It’s been a quiet summer at the Arizona Independent Redistricting Commission, punctuated by some predictable partisan posturing.
But now we are seeing the early outlines of maps, even before the draft maps are released. The commission is in the stage of the process where it is considering “what if” ideas about what the first draft maps will look like.
Whatever happens in the next two weeks will directly influence the shape the final maps. The first draft maps will set the agenda. They will be the benchmark from which all parties will engage in the tough debates.
This is where the public must gear up and get engaged in two major ways:
Demand competition early in the process!
Ten years ago, the commission waited until the very end of the process to consider competition, which resulted in fewer competitive districts and more partisanship.
We can’t make that mistake again. We are asking you to attend upcoming commission hearings and request that the commission prioritize competitive districts at the beginning of the process using objective measurement tools. This allows all of us to scrutinize whether each district is competitive.
Partisan activists are claiming that we have had competitive districts during the past decade “because they changed hands between the political parties” in 2006 and 2010. This is a last-ditch argument to maintain the status quo.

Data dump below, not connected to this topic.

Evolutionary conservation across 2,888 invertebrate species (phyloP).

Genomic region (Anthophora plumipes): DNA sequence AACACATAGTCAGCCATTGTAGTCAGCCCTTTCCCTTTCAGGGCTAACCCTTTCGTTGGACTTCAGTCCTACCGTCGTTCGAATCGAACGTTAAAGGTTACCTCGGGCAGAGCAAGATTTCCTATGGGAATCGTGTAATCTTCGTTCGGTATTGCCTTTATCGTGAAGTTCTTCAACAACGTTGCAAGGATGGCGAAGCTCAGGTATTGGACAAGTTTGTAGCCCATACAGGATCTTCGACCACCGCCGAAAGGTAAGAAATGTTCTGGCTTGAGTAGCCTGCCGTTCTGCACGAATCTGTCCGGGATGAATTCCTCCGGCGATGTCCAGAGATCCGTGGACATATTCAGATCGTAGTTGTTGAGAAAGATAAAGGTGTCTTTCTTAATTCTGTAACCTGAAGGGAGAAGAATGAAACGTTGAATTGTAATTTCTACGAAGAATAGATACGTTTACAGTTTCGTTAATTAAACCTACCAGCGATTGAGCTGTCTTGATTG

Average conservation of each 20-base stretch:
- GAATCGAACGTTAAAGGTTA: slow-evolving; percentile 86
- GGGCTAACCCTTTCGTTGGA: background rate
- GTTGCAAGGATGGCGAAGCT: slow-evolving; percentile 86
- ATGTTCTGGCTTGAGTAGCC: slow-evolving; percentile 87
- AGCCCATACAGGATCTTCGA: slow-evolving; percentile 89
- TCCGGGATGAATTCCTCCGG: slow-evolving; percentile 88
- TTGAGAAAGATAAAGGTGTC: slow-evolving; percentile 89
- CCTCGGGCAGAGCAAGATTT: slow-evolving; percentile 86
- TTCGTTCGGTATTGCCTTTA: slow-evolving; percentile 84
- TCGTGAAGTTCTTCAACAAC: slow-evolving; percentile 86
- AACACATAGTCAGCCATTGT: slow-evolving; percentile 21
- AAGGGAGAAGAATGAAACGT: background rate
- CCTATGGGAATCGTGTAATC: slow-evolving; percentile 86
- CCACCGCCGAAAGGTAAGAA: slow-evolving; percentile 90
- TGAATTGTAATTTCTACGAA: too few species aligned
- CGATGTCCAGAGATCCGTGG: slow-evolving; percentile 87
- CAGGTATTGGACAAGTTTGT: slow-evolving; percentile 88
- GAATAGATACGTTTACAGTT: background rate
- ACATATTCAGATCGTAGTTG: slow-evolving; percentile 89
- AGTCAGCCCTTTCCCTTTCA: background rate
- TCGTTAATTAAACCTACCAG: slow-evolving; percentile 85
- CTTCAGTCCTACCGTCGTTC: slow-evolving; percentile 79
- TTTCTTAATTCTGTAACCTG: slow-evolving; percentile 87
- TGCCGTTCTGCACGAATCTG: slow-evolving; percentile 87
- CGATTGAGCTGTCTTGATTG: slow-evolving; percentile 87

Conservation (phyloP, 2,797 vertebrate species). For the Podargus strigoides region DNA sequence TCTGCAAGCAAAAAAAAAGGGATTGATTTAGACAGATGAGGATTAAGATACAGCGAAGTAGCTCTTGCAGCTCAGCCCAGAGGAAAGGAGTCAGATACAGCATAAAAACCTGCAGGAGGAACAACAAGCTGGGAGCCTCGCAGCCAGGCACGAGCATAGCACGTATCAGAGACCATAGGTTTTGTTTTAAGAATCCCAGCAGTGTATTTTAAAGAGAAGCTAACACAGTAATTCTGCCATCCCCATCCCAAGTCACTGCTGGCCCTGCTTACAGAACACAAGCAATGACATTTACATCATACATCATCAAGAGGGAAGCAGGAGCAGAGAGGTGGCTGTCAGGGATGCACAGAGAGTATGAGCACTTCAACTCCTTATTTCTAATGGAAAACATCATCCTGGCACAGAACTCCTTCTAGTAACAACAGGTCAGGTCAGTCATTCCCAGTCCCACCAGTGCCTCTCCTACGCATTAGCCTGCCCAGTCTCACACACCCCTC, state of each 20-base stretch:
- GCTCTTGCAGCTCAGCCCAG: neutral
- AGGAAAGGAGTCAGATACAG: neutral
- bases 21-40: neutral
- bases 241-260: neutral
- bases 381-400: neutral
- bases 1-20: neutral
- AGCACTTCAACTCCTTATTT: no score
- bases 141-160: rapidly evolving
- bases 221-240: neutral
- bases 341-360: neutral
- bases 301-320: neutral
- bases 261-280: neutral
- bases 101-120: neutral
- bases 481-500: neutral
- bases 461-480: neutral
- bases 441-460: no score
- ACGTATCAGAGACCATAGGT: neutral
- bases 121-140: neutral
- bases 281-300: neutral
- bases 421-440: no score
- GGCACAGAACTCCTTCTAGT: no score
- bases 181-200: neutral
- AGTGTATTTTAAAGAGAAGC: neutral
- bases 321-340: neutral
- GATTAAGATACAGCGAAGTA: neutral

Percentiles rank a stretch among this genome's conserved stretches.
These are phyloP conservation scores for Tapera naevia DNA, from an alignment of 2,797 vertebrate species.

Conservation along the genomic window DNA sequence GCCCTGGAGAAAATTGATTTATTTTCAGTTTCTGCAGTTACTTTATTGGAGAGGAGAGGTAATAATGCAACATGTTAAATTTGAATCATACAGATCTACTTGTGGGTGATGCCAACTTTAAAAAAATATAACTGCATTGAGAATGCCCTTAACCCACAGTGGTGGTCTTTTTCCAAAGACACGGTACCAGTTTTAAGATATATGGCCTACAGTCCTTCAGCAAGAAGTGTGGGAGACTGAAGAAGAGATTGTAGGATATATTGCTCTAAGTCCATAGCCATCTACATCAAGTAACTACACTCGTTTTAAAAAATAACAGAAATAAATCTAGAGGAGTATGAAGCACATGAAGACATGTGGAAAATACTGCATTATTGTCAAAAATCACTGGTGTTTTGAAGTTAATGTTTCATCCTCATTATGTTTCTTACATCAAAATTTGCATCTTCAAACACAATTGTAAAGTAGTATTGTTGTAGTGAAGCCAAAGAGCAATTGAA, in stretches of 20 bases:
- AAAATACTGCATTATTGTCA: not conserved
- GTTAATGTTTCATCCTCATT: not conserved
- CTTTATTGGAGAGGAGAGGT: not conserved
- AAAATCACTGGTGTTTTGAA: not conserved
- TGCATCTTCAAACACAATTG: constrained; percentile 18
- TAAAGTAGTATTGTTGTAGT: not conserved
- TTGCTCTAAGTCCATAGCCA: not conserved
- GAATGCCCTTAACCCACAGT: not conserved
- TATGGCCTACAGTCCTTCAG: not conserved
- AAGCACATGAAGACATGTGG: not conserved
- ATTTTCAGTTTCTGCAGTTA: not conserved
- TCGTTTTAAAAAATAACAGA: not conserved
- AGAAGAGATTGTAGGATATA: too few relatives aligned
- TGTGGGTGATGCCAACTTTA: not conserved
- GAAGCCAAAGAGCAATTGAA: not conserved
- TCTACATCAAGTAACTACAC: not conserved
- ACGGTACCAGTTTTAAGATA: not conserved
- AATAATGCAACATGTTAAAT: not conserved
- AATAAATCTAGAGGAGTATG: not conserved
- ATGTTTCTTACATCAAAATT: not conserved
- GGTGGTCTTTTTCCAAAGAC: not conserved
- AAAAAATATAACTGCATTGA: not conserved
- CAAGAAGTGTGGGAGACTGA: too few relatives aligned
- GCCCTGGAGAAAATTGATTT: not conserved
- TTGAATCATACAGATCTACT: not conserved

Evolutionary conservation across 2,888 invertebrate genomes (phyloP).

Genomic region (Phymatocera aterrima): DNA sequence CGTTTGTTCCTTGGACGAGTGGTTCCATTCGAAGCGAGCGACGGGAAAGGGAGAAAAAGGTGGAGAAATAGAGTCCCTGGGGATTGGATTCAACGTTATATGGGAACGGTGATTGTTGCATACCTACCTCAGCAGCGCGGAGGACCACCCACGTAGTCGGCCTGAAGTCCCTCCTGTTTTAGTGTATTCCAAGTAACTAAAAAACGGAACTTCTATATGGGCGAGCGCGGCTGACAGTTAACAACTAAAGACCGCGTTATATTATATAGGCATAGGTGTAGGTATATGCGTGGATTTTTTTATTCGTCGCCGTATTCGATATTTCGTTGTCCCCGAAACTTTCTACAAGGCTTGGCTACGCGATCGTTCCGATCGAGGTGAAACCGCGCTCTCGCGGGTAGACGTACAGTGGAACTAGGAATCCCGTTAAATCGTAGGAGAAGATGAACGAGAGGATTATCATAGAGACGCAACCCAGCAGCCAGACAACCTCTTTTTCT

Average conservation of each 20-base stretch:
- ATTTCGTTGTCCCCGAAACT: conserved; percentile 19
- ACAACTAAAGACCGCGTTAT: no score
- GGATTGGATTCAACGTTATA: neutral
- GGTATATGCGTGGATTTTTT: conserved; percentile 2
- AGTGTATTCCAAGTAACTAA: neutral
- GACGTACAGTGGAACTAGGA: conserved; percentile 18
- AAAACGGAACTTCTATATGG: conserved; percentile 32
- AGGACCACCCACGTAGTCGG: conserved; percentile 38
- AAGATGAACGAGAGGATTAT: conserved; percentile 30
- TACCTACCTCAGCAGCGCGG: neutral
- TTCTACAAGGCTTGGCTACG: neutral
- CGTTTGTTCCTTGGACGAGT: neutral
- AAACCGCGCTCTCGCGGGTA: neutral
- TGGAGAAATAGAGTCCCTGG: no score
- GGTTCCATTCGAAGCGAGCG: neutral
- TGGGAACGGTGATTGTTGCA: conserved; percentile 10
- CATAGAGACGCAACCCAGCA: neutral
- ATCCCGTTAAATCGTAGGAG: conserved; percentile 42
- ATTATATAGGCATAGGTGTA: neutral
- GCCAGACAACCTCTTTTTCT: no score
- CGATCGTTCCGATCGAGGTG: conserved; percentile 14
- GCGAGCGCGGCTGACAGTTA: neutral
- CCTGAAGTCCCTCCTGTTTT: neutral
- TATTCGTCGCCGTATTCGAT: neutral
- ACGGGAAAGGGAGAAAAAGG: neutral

The definition of competition is simple: the registration percentage between both parties must be close enough so that the district could change hands in any given election — not only during political tidal waves, as there were in 2006 and 2010.
Scrutinize every map!
The commission has provided a free online mapping tool for your use.
This is where your power lies. The online mapping tool will show you the data behind the maps: Are they competitive? Are they compact? Do they protect voting rights? Are partisans or incumbents playing games with the districts?
As maps are created, they are put online at the commission’s website for you to analyze.
Thanks to new technology, you have an unprecedented amount of power to make competitive districts, protect voting rights and scrutinize what the politicians don’t want you to scrutinize — their power.
Please don’t miss this opportunity.
— Ken Clark, co-chair of the Arizona Competitive Districts Coalition, is a former Democratic state representative. Roberta Voss, co-chair of the Arizona Competitive Districts Coalition, is a former Republican state representative. Barbara Klein is president of the League of Women Voters of Arizona.